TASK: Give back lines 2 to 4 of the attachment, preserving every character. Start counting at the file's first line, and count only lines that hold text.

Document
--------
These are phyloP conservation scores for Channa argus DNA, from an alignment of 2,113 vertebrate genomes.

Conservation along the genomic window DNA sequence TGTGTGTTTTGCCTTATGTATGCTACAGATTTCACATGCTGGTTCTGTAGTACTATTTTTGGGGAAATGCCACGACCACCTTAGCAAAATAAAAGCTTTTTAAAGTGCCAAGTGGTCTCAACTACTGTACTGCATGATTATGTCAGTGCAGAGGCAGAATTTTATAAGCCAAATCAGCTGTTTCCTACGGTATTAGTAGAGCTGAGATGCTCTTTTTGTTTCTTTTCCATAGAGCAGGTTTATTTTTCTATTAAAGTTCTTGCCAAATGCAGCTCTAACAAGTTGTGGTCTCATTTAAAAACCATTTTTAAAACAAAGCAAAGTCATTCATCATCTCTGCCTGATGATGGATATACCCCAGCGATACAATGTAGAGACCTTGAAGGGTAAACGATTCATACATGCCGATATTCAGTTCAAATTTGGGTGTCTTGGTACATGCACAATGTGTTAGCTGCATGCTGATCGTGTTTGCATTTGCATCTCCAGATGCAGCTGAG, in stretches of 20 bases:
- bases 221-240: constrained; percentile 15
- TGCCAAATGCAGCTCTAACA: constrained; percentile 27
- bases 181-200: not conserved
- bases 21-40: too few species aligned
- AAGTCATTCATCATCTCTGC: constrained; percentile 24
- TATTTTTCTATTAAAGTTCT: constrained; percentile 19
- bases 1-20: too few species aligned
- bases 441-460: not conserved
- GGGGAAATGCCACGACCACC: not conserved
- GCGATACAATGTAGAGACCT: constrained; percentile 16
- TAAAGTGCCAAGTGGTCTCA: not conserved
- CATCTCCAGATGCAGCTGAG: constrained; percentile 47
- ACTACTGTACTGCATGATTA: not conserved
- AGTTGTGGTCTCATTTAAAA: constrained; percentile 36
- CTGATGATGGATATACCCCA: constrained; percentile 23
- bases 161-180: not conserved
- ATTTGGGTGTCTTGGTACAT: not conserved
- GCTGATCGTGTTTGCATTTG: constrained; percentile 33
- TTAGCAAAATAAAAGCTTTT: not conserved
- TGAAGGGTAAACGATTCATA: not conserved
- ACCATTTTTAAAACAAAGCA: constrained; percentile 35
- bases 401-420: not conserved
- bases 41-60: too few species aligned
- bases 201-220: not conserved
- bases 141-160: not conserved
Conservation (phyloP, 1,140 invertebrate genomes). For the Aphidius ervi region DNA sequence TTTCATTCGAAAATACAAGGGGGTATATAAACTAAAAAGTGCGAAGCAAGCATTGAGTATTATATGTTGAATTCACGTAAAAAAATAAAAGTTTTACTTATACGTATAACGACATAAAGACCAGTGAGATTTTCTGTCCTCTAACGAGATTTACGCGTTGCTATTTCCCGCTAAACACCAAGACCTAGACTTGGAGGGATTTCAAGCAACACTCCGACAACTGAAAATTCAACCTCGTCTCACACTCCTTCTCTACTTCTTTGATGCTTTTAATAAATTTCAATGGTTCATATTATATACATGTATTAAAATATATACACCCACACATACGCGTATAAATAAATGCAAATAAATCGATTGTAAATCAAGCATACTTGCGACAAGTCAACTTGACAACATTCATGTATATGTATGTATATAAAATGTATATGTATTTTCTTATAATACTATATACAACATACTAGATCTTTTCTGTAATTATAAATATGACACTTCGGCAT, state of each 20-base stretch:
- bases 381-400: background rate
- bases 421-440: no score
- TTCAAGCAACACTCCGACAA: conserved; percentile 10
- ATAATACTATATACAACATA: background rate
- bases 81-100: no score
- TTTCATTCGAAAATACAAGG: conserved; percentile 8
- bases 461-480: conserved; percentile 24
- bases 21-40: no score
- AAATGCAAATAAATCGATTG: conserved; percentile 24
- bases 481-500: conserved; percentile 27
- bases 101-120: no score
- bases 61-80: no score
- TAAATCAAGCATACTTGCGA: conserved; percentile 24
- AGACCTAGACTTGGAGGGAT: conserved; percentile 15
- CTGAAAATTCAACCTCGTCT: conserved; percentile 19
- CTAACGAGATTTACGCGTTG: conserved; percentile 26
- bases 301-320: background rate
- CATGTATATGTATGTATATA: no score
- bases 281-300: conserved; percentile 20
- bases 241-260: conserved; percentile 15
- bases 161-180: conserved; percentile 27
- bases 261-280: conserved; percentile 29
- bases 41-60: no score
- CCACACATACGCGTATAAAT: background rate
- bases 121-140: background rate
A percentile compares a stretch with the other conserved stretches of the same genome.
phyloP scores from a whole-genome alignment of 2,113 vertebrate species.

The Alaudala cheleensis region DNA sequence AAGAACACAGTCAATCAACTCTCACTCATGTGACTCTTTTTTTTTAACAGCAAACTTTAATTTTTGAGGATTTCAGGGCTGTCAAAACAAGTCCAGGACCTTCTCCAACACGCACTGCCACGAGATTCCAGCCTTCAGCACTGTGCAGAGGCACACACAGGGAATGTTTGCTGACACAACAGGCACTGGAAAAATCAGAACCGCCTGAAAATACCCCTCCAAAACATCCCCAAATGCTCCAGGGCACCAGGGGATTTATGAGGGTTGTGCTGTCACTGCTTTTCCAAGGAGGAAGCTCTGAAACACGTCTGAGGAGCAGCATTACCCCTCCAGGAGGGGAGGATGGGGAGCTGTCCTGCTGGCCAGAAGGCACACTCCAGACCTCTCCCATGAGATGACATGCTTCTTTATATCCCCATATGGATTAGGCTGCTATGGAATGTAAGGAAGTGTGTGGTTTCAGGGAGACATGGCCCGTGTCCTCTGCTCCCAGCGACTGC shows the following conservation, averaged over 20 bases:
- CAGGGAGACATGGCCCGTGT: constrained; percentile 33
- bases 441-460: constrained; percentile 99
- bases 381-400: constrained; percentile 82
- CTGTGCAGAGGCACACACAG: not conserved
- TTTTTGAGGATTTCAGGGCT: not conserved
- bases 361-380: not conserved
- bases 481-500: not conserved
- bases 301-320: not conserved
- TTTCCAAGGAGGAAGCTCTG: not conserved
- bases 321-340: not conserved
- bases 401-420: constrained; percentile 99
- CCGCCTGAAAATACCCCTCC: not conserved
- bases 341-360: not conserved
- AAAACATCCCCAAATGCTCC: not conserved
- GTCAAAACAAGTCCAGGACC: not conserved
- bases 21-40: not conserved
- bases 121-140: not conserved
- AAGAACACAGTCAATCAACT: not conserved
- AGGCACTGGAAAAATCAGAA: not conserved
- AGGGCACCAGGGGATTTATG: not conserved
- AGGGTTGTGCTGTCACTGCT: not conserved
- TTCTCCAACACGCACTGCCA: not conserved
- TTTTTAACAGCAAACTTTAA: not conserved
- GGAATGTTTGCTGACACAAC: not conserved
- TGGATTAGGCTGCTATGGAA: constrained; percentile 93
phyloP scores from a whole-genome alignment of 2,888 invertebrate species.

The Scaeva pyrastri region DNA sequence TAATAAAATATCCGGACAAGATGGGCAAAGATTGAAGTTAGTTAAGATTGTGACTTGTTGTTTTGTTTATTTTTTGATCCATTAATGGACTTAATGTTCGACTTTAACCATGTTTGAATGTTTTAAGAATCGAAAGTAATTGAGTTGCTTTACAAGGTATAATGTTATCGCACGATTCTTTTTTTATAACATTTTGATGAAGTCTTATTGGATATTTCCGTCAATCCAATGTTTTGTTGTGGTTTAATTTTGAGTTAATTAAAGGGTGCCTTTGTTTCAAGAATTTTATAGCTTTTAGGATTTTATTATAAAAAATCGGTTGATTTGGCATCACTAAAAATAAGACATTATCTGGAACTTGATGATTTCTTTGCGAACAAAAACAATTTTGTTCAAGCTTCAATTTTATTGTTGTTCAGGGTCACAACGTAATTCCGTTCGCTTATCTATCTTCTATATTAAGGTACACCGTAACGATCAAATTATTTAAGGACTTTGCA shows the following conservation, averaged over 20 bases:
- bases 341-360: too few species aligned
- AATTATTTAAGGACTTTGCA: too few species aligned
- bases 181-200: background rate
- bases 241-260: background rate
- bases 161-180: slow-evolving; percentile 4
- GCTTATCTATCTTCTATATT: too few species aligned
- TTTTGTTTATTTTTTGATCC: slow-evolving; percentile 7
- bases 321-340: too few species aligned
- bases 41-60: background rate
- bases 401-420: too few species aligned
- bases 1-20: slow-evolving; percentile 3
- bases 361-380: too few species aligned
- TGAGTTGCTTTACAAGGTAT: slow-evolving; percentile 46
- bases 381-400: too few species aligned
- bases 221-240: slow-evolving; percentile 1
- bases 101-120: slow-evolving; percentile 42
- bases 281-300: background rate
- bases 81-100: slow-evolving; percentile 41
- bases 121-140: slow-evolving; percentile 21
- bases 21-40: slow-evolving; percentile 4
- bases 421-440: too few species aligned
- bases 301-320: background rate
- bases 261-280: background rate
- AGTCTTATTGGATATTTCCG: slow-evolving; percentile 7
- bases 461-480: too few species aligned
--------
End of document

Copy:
Conservation along the genomic window DNA sequence TGTGTGTTTTGCCTTATGTATGCTACAGATTTCACATGCTGGTTCTGTAGTACTATTTTTGGGGAAATGCCACGACCACCTTAGCAAAATAAAAGCTTTTTAAAGTGCCAAGTGGTCTCAACTACTGTACTGCATGATTATGTCAGTGCAGAGGCAGAATTTTATAAGCCAAATCAGCTGTTTCCTACGGTATTAGTAGAGCTGAGATGCTCTTTTTGTTTCTTTTCCATAGAGCAGGTTTATTTTTCTATTAAAGTTCTTGCCAAATGCAGCTCTAACAAGTTGTGGTCTCATTTAAAAACCATTTTTAAAACAAAGCAAAGTCATTCATCATCTCTGCCTGATGATGGATATACCCCAGCGATACAATGTAGAGACCTTGAAGGGTAAACGATTCATACATGCCGATATTCAGTTCAAATTTGGGTGTCTTGGTACATGCACAATGTGTTAGCTGCATGCTGATCGTGTTTGCATTTGCATCTCCAGATGCAGCTGAG, in stretches of 20 bases:
- bases 221-240: constrained; percentile 15
- TGCCAAATGCAGCTCTAACA: constrained; percentile 27